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Acidification of the Urine


Although the most commonly sought condition is the opposite, i.e. urinary alkalinization, in some cases acidification of their urine it can prove to be a useful behavior for maintaining a state of health.

Urine e pH

Urine is the product of renal excretion, through which metabolic or catabolic products dissolved in the bloodstream (harmful waste, especially urea, ketone bodies, creatinine, etc.) are expelled from the body.
Controlling urinary pH means evaluating and measuring the kidney's ability to acidify urine; the latter, together with the exhaled breath (pulmonary ventilation), are responsible for the acid-base balance of the blood through the expulsion of NON-volatile acids (hydrogenions) produced normally and daily by the metabolism (about 60mEq). Hydrogen ions, if not expelled, cause a lowering of blood pH and metabolic acidosis; any difficulty in producing and eliminating acidic urine in conditions of metabolic acidosis almost always suggests renal insufficiency.
As can be easily understood from what has been described above, the pH of urine can fluctuate significantly and represents an indispensable condition for maintaining blood homeostasis (prevention of systemic acidification or alkalosis); normally, the urine pH is between 4.4 and 8, with normality at 6/7.

Acidification of the Urine

Urine acidification is useful in the prevention and treatment of cystitis (bladder infection), urethritis (urethral infection), and urethrocystitis (bladder + urethra). It is also used in pharmacology to modulate the effect of some drugs, favoring the elimination of weak bases (useful practice for example in case of amphetamine overdose) and hindering the excretion of weak acids (in this case urinary acidification reduces the elimination of the drug by prolonging its half-life).
The bacteria that infect the urinary epithelium generally belong to coliforms and are most commonly Escherichia coli, a microbial strain that is particularly sensitive to the surrounding pH. In acidic conditions, Escherichia coli is NOT able to reproduce effectively, therefore, in case of urinary tract infections it is still useful to try to acidify the urine.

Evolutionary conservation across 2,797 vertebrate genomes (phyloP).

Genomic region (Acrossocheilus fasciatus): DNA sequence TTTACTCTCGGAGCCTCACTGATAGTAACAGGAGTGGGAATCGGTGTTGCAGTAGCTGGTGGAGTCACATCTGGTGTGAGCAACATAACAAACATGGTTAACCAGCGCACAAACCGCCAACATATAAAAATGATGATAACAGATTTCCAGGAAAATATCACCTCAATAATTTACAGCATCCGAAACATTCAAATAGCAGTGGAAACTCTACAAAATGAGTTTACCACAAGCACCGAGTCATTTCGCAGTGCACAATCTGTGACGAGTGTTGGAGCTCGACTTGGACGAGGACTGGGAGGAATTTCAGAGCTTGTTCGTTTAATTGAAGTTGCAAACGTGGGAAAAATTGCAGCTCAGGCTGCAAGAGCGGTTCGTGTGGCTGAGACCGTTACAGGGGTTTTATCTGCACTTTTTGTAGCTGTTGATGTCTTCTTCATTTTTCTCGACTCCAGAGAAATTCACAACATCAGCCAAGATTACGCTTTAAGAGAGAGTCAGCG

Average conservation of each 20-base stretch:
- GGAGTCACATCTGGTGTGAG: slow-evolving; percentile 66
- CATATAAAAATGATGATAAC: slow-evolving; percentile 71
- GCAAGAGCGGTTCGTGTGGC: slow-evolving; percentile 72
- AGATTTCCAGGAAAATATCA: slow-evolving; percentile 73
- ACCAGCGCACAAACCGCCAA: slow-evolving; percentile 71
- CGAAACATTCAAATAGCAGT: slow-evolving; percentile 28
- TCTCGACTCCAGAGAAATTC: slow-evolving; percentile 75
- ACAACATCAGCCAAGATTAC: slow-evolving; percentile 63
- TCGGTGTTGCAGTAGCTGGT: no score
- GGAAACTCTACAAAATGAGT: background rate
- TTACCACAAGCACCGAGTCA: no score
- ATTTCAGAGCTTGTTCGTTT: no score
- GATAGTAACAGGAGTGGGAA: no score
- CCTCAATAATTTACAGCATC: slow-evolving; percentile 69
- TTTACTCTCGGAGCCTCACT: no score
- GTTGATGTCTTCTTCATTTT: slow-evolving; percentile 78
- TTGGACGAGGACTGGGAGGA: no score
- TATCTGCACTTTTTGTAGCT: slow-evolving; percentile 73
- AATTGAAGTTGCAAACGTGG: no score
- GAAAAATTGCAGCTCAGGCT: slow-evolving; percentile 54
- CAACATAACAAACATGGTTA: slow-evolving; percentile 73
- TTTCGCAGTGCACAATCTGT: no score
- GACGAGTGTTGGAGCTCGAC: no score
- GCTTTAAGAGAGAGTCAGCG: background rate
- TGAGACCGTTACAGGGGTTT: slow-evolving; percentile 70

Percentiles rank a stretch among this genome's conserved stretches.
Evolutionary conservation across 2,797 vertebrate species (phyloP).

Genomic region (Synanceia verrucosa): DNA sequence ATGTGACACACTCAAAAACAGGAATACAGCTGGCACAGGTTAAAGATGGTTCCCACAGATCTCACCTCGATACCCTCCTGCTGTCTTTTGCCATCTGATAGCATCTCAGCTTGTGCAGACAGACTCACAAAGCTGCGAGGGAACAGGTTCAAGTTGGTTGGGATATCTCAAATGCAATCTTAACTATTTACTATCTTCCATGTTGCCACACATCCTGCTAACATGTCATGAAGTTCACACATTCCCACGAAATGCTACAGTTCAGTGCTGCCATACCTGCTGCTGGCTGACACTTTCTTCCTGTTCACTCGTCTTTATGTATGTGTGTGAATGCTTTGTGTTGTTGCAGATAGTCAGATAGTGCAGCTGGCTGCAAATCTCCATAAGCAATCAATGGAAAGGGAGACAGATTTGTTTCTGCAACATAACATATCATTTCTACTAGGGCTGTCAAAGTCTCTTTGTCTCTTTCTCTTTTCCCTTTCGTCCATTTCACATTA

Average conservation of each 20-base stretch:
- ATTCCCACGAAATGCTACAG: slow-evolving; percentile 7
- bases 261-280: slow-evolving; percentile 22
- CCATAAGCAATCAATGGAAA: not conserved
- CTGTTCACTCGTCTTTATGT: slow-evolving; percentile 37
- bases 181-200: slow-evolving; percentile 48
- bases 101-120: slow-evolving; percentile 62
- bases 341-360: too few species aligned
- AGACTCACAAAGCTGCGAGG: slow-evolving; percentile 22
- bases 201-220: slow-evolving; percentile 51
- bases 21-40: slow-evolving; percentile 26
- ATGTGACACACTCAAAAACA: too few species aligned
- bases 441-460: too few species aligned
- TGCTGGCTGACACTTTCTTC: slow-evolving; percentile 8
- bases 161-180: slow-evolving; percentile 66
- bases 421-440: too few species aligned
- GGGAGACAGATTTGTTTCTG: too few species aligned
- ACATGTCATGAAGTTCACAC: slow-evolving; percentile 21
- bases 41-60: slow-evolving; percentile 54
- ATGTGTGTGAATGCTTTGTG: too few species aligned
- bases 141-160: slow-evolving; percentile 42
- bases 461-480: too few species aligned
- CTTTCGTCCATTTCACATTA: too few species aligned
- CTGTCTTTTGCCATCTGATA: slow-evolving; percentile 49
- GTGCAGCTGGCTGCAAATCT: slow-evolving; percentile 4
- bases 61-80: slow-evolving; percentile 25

The most used food (and the only one subjected to clinical trials) in the treatment of urinary infections (by virtue of its power to acidify the urine and above all to prevent bacterial adhesion to the urinary mucosa) is blueberry juice. The latter is a drink obtained from the fruits of American cranberry and it seems that if consumed in portions of 500-750 ml/day it can promote the prevention and remission of the aforementioned pathologies; however, as often happens, the experimental results are still controversial but it is still necessary to specify that it is a food and not a drug; therefore, being characterized by the TOTAL absence of contraindications, it is always advisable to use it.
Other foods useful for acidifying urine are all those containing an abundant acid residue deriving from chlorine (Cl), phosphorus (P) and sulfur (S). In particular, foods useful for acidifying urine are: cheese, egg yolk, white and red meat, fish; followed by dried fruit, legumes and cereals.

Other methods: Contraindications

Urine acidification can occur following inappropriate dietary habits such as ketogenic (or generally high-protein) diets, but also after PROTRACT physical exercise. In both cases, also due to dehydration, the pH of the urine undergoes acidification due to:

  • Chetonic bodies
  • Nitrogenous residues

Although they also contribute to the acidification of urine, from my point of view it is absolutely inadvisable to exploit these obsolete and generally unwanted conditions; the negative aspect that precludes their use in therapy against urinary tract infections is the potentially tiring effect they have on the renal filtering system (see ketogenic diet)… without considering that both ketone bodies and nitrogenous residues , in addition to acidifying the urine, determine a systemic impairment which, in some cases (such as in renal failure) can lead to severe metabolic acidosis.

NOTE: regardless of the method chosen, in people with hyperuricosuria (high levels of uric acid in the blood) or hypercystinuria (high urinary levels of cystine), acidifying the urine means promoting the formation of stones in the urinary tract; for these categories of patients, urinary alkalinization is therefore recommended and acidifying the urine is strongly discouraged. The same goes for the prevention of osteoporosis, given that a diet CHRONICALLY rich in acid residues promotes bone mineral loss.

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